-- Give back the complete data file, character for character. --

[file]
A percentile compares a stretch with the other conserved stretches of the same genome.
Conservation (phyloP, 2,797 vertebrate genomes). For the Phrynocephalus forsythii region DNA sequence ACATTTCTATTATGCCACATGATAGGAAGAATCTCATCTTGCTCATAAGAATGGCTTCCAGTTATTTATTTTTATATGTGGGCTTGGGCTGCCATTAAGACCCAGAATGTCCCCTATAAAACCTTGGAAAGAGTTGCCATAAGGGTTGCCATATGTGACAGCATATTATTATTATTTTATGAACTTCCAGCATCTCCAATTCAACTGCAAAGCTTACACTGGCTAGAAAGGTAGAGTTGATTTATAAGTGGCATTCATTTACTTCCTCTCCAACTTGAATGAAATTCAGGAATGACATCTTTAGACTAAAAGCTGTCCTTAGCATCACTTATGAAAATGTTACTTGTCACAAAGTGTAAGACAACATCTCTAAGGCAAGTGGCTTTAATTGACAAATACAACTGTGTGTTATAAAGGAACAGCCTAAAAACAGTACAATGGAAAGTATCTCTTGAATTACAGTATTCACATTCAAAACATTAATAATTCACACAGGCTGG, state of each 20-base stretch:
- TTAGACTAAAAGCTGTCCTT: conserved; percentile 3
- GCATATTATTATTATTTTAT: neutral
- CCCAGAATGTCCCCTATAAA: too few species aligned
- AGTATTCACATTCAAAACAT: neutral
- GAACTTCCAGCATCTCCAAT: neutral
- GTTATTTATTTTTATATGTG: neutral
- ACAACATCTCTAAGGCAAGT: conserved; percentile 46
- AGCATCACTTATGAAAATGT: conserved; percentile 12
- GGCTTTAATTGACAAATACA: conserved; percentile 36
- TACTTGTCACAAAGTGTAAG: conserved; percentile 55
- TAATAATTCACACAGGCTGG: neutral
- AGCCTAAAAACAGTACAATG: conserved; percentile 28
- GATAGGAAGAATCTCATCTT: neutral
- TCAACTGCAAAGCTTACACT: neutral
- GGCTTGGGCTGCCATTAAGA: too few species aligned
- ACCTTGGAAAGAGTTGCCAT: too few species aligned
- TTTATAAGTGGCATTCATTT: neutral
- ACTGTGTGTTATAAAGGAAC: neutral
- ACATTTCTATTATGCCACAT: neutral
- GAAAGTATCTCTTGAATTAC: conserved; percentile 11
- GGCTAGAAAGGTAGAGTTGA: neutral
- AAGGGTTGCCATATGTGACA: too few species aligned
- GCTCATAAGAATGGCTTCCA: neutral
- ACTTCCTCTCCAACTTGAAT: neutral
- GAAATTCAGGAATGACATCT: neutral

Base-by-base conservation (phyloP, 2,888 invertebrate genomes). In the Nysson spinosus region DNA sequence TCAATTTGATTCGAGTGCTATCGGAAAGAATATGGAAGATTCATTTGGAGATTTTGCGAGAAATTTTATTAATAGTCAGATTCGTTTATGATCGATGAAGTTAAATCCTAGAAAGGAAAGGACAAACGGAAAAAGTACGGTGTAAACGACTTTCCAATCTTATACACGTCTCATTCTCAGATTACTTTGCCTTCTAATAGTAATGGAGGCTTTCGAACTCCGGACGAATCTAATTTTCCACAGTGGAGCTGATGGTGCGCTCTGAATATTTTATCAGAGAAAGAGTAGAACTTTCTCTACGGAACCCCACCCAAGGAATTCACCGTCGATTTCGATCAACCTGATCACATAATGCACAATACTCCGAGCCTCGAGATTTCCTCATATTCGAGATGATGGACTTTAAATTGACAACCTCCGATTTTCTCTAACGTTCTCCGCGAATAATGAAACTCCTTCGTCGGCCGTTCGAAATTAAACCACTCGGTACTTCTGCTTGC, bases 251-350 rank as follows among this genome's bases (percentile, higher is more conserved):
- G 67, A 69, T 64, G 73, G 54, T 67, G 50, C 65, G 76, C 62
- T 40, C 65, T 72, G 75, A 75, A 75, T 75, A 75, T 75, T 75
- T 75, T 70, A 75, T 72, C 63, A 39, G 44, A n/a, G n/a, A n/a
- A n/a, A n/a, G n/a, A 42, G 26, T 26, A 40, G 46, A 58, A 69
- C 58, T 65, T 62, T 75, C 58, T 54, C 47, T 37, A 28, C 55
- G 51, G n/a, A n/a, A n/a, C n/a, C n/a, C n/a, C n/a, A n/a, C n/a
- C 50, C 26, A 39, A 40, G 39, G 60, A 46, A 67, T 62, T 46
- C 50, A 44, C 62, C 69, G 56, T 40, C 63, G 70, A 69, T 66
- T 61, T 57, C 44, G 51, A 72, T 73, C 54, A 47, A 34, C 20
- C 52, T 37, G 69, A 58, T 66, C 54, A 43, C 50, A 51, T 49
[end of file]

A percentile compares a stretch with the other conserved stretches of the same genome.
Conservation (phyloP, 2,797 vertebrate genomes). For the Phrynocephalus forsythii region DNA sequence ACATTTCTATTATGCCACATGATAGGAAGAATCTCATCTTGCTCATAAGAATGGCTTCCAGTTATTTATTTTTATATGTGGGCTTGGGCTGCCATTAAGACCCAGAATGTCCCCTATAAAACCTTGGAAAGAGTTGCCATAAGGGTTGCCATATGTGACAGCATATTATTATTATTTTATGAACTTCCAGCATCTCCAATTCAACTGCAAAGCTTACACTGGCTAGAAAGGTAGAGTTGATTTATAAGTGGCATTCATTTACTTCCTCTCCAACTTGAATGAAATTCAGGAATGACATCTTTAGACTAAAAGCTGTCCTTAGCATCACTTATGAAAATGTTACTTGTCACAAAGTGTAAGACAACATCTCTAAGGCAAGTGGCTTTAATTGACAAATACAACTGTGTGTTATAAAGGAACAGCCTAAAAACAGTACAATGGAAAGTATCTCTTGAATTACAGTATTCACATTCAAAACATTAATAATTCACACAGGCTGG, state of each 20-base stretch:
- TTAGACTAAAAGCTGTCCTT: conserved; percentile 3
- GCATATTATTATTATTTTAT: neutral
- CCCAGAATGTCCCCTATAAA: too few species aligned
- AGTATTCACATTCAAAACAT: neutral
- GAACTTCCAGCATCTCCAAT: neutral
- GTTATTTATTTTTATATGTG: neutral
- ACAACATCTCTAAGGCAAGT: conserved; percentile 46
- AGCATCACTTATGAAAATGT: conserved; percentile 12
- GGCTTTAATTGACAAATACA: conserved; percentile 36
- TACTTGTCACAAAGTGTAAG: conserved; percentile 55
- TAATAATTCACACAGGCTGG: neutral
- AGCCTAAAAACAGTACAATG: conserved; percentile 28
- GATAGGAAGAATCTCATCTT: neutral
- TCAACTGCAAAGCTTACACT: neutral
- GGCTTGGGCTGCCATTAAGA: too few species aligned
- ACCTTGGAAAGAGTTGCCAT: too few species aligned
- TTTATAAGTGGCATTCATTT: neutral
- ACTGTGTGTTATAAAGGAAC: neutral
- ACATTTCTATTATGCCACAT: neutral
- GAAAGTATCTCTTGAATTAC: conserved; percentile 11
- GGCTAGAAAGGTAGAGTTGA: neutral
- AAGGGTTGCCATATGTGACA: too few species aligned
- GCTCATAAGAATGGCTTCCA: neutral
- ACTTCCTCTCCAACTTGAAT: neutral
- GAAATTCAGGAATGACATCT: neutral

Base-by-base conservation (phyloP, 2,888 invertebrate genomes). In the Nysson spinosus region DNA sequence TCAATTTGATTCGAGTGCTATCGGAAAGAATATGGAAGATTCATTTGGAGATTTTGCGAGAAATTTTATTAATAGTCAGATTCGTTTATGATCGATGAAGTTAAATCCTAGAAAGGAAAGGACAAACGGAAAAAGTACGGTGTAAACGACTTTCCAATCTTATACACGTCTCATTCTCAGATTACTTTGCCTTCTAATAGTAATGGAGGCTTTCGAACTCCGGACGAATCTAATTTTCCACAGTGGAGCTGATGGTGCGCTCTGAATATTTTATCAGAGAAAGAGTAGAACTTTCTCTACGGAACCCCACCCAAGGAATTCACCGTCGATTTCGATCAACCTGATCACATAATGCACAATACTCCGAGCCTCGAGATTTCCTCATATTCGAGATGATGGACTTTAAATTGACAACCTCCGATTTTCTCTAACGTTCTCCGCGAATAATGAAACTCCTTCGTCGGCCGTTCGAAATTAAACCACTCGGTACTTCTGCTTGC, bases 251-350 rank as follows among this genome's bases (percentile, higher is more conserved):
- G 67, A 69, T 64, G 73, G 54, T 67, G 50, C 65, G 76, C 62
- T 40, C 65, T 72, G 75, A 75, A 75, T 75, A 75, T 75, T 75
- T 75, T 70, A 75, T 72, C 63, A 39, G 44, A n/a, G n/a, A n/a
- A n/a, A n/a, G n/a, A 42, G 26, T 26, A 40, G 46, A 58, A 69
- C 58, T 65, T 62, T 75, C 58, T 54, C 47, T 37, A 28, C 55
- G 51, G n/a, A n/a, A n/a, C n/a, C n/a, C n/a, C n/a, A n/a, C n/a
- C 50, C 26, A 39, A 40, G 39, G 60, A 46, A 67, T 62, T 46
- C 50, A 44, C 62, C 69, G 56, T 40, C 63, G 70, A 69, T 66
- T 61, T 57, C 44, G 51, A 72, T 73, C 54, A 47, A 34, C 20
- C 52, T 37, G 69, A 58, T 66, C 54, A 43, C 50, A 51, T 49